Monkeys and Owls

When my daughter was younger, she dealt with some pretty heavy anxiety. Whenever anything happened that she didn’t feel prepared for, she would burst into screaming hysterics, and nothing I could do would help console her. Some of my hardest moments as a mother came from seeing her in so much turmoil and not feeling like I could do anything to help. This went on for years. 

When she started kindergarten, I would drop her off at school with tears streaming down her face because she had so much anxiety about going to school. It was heart breaking. I tried to learn everything I could tel help her, but nothing seemed to stick. 

Finally, I learned a concept through my life coach, Jody Moore that I tried to teach to her. My husband and I decided to teach all of our kids about the monkeys and the owl so we set aside a Monday night to turn off the TV, put aside homework and other household chores to talk about our brains and the way they work. 

The Monkeys

Our brains are made up of many different parts that control different areas of functioning. Scientists have recognized three areas that play a major role in how we make decisions. The first are that we are going to talk about is where the monkeys live. This part of your brain is what scientists call the Primitive Brain or the Reptilian Brain. The main job of the Primitive Brain is to keep you alive, seeking pleasure and staying very efficient. 

In order to achieve these goals, it has developed the “Fight, Flight or Freeze Response.” This means means that whenever there is an unexpected stimulus, like an angry dog, your Primitive Brain, or the Monkeys, start yelling to either run away as fast as you can, kick the dog in the face, or stay really still so it will leave you alone. 

This response serves us really well in emergency situations, but the problem comes up when the Monkeys start yelling with everyday situations that aren’t really dangerous. My daughter experienced this when she started going to school in kindergarten. The Monkeys in her brain interpreted this to mean that she was in danger and were screaming at her that she needed to run away.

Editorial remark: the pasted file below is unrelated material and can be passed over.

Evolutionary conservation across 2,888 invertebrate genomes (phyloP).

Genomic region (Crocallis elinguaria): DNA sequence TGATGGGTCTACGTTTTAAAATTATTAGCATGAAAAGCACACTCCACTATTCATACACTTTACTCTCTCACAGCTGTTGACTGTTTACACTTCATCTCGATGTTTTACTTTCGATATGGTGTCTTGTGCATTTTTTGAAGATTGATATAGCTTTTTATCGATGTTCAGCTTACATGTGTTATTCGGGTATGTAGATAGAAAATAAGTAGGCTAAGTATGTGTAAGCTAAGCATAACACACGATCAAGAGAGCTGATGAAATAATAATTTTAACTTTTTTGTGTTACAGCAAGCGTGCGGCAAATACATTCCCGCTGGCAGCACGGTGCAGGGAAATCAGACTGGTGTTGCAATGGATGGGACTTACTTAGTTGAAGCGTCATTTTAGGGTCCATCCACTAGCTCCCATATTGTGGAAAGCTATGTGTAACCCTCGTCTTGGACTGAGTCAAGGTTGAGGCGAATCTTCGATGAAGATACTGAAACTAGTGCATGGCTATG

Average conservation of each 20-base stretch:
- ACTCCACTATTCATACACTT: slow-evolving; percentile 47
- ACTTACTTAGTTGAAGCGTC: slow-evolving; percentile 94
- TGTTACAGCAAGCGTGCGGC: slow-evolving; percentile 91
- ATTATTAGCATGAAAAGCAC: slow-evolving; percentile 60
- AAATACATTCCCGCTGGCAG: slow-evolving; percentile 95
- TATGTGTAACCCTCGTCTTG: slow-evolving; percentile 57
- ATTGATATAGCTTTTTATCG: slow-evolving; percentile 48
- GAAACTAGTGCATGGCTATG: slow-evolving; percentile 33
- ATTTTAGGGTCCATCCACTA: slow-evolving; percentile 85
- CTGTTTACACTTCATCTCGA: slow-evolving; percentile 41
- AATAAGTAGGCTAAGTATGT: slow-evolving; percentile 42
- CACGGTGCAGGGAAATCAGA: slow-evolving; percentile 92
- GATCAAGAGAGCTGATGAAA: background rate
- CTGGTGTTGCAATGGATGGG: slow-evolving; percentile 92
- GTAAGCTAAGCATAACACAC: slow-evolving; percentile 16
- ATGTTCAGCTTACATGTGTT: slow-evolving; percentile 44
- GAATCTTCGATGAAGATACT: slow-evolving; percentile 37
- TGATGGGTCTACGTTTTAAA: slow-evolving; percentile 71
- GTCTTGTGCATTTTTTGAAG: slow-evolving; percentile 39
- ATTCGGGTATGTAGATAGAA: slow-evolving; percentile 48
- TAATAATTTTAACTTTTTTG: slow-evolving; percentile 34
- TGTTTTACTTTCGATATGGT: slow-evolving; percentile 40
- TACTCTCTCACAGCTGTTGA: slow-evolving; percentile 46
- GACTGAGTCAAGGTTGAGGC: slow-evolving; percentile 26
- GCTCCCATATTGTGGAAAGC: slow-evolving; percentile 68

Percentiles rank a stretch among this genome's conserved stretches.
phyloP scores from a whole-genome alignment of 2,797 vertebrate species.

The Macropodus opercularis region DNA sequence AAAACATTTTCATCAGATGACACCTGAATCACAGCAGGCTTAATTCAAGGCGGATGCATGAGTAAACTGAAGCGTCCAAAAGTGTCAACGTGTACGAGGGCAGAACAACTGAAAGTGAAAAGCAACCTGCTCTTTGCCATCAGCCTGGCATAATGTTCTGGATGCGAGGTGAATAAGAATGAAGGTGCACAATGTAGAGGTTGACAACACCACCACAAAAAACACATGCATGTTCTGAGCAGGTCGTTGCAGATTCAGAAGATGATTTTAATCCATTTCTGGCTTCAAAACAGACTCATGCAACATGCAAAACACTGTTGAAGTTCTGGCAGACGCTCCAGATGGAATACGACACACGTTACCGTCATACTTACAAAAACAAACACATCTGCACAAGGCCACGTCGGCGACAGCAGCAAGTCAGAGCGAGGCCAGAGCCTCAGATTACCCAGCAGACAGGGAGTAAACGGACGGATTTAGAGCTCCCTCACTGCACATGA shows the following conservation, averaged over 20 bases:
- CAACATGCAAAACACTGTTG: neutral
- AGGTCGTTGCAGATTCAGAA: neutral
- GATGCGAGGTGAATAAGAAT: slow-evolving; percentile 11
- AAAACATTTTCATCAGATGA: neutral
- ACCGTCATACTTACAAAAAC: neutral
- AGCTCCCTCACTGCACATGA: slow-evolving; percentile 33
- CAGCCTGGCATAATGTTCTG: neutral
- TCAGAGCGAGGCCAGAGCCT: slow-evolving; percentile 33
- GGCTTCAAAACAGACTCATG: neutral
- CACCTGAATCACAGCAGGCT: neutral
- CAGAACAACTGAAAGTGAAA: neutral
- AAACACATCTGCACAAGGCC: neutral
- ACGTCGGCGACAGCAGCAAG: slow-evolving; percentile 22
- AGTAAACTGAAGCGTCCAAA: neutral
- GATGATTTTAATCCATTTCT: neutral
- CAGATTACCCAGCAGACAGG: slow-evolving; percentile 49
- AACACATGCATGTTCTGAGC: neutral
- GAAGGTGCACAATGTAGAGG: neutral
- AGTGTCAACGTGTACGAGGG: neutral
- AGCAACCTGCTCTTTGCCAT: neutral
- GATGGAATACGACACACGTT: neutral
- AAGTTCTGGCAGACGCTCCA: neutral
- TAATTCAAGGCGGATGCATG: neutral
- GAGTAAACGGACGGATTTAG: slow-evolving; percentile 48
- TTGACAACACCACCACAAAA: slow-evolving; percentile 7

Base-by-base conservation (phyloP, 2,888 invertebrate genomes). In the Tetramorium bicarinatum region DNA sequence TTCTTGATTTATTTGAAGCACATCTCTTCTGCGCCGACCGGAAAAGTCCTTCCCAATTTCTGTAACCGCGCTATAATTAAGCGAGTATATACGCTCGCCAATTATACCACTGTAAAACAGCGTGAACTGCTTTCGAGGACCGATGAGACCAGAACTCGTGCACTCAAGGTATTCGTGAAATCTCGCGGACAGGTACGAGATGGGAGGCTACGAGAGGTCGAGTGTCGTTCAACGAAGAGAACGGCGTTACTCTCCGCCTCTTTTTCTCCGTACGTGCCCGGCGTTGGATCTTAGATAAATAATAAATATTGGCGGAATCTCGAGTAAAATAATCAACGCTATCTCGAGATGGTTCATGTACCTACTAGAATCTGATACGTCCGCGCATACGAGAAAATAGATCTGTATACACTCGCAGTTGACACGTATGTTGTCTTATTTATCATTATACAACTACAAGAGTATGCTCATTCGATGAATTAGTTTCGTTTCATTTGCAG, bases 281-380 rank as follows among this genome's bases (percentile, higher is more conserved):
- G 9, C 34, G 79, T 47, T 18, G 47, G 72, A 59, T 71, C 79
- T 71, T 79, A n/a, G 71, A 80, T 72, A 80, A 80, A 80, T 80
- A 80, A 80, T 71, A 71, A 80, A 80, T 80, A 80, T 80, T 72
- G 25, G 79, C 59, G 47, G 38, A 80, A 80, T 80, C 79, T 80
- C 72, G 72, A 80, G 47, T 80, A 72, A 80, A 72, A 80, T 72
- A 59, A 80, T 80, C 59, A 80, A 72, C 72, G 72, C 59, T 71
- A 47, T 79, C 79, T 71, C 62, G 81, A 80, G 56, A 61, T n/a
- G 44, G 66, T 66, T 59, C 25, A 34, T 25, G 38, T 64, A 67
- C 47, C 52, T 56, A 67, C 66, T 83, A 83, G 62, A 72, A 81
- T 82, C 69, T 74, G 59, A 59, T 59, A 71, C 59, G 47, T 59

The Wise Owl

The second major area of our brains involved in making decisions is the Prefrontal Cortex. This area of the brain is able to think about what is happening, make predictions, compare and contrast, reason and make decisions outside of survival mode. We described this to our children as the Wise Old Owl in their brains. 

The Owl is a really good decision maker. The owl can see that although going to school may be new and maybe a little uncomfortable at first, there is no real danger to staying there. In fact, there are a lot of great and wonderful things that come from staying at school because it is a great place to learn all sorts of new things, make new friends, and have a lot of fun. The owl is telling you that even if the monkeys are yelling to run, the best decision is to stay, learn and have fun. 

Learning to label these tow areas of her brain has helped my daughter begin to manage her anxiety. Now she will often come to me and say something like, “Mom, the monkeys in my brain are really yelling at me today. They want me to avoid playing my piano recital because it is scary and maybe dangerous. But my owl is telling me its ok and that it will be good for me. So I’m trying really hard to listen to the owl and not the monkeys!”

One of the major benefits of talking about it in this way is that my daughter and I now have a common vocabulary for how to talk about the way that we are thinking and the battle that may be going on. 

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